LONDON (Reuters) - The dollar sank below 100 yen on Wednesday and world shares fell, as investors pulled out of riskier assets before U.S. jobs data that might fuel talk of an early end to the Federal Reserve's stimulus program.
Private sector jobs growth for May, due at 8:15 a.m. EDT, is being watched for signs of strength, which would increase expectations of an early tapering in Fed bond buying for a market already on edge over Friday's nonfarm payrolls report.
MSCI's world equity index .MIWD00000PUS extended losses posted earlier on disappointment over an update from Japan on its growth program, and U.S. stocks futures dipped further into the red to point to a weak open on Wall Street. .N
The U.S. central bank has explicitly linked the health of the jobs market to the continuation of its ultra-loose monetary policy, which has come under review as economic data pointed to growing economic momentum despite government spending cuts.
"The Fed is definitely moving toward a tapering of its QE (quantitative easing) but there is uncertainty whether this could be as soon as September or by the end of the year," Lee Hardman, currency analyst for Bank of Tokyo Mitsubishi UFJ said.
Japan's main Nikkei share index .N225 earlier led equity market falls, dropping 3.8 percent to a two-month low in reaction to Prime Minister Shinzo Abe's latest policy announcement, which also sent the dollar down 0.4 percent against the Japanese currency to around 99.60 yen.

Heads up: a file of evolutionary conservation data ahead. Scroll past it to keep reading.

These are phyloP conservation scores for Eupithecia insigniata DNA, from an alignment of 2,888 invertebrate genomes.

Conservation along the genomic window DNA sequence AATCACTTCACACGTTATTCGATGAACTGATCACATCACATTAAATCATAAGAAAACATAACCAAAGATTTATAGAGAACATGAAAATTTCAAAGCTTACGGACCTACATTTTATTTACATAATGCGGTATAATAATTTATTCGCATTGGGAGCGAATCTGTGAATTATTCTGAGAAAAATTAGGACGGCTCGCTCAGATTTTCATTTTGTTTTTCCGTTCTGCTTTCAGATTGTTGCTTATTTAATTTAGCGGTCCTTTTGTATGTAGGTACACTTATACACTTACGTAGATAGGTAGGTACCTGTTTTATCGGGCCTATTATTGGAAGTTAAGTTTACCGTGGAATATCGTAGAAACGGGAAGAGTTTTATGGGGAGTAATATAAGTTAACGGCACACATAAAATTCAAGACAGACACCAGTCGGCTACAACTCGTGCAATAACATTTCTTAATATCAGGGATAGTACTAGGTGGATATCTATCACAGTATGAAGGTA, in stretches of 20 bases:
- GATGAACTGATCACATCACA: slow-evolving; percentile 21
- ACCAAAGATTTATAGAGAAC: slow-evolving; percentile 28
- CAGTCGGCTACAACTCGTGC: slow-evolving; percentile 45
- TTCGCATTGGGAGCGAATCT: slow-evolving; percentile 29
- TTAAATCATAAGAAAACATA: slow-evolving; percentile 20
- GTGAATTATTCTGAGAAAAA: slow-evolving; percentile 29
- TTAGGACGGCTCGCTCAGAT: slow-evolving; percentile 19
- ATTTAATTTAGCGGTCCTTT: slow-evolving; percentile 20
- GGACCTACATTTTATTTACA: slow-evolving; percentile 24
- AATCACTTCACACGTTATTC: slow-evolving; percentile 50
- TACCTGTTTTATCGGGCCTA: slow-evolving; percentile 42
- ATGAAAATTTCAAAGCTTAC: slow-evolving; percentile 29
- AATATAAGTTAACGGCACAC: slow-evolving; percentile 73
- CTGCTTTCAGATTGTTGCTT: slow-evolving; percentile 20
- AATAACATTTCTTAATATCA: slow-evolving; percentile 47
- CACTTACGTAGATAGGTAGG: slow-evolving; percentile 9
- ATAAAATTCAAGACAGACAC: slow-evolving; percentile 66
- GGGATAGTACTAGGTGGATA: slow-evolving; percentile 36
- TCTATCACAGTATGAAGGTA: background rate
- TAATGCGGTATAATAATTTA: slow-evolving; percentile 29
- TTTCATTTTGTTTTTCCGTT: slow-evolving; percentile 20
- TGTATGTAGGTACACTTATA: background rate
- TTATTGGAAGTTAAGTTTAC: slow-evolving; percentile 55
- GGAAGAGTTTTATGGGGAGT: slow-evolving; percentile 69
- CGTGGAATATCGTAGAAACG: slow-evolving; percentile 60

In the third tranche of measures aimed at boosting growth, Abe pledged to boost incomes and attract foreign businesses, but did not mention plans to encourage Japan's public funds to seek higher returns by investing more in riskier assets like equities.
"Investor expectations were for more specific growth policies and the disappointment has only exacerbated a trend for a correction in Japan's stock market," Hardman said.
Since the Nikkei index rose to a 5-1/2 year high on May 23, marking a rise of more than 50 percent this year, doubts about the effectiveness of Abe's economic reforms and Bank of Japan stimulus efforts have led to a steady retracement of the gains.
European shares .FTEU3 were down some 1 percent by midday, having largely ignored data showing euro zone business activity eased in May, and confirming the region's economy contracted in the first quarter.
The data kept pressure on the European Central Bank to do more to stimulate growth, but was not seen as changing the prevailing view that the bank will leave monetary policy unchanged after its meeting on Thursday.
The likely lack of action by the ECB and the weaker equity markets helped 10-year safe haven German government bond yields ease to 1.48 percent, down from Monday's highest level in nearly three months of 1.534 percent.
Brighter news from Britain's big service companies boosted sterling, which climbed to high of $1.5372, within sight of a three-week peak of $1.5376 struck on Monday.
Commodity markets were mixed.
Growth-attuned copper edged back for a two-week high on concerns over Chinese demand, while a surprise fall in U.S. crude supplies supported oil prices which climbed back toward £104 a barrel for the first time in a week.
"Overall, oil markets will remain largely choppy as investors try and gauge if stimulus measures from the U.S. Fed will continue or not," said Ben Le Brun, an analyst at OptionsXpress in Sydney.
Editing by John Stonestreet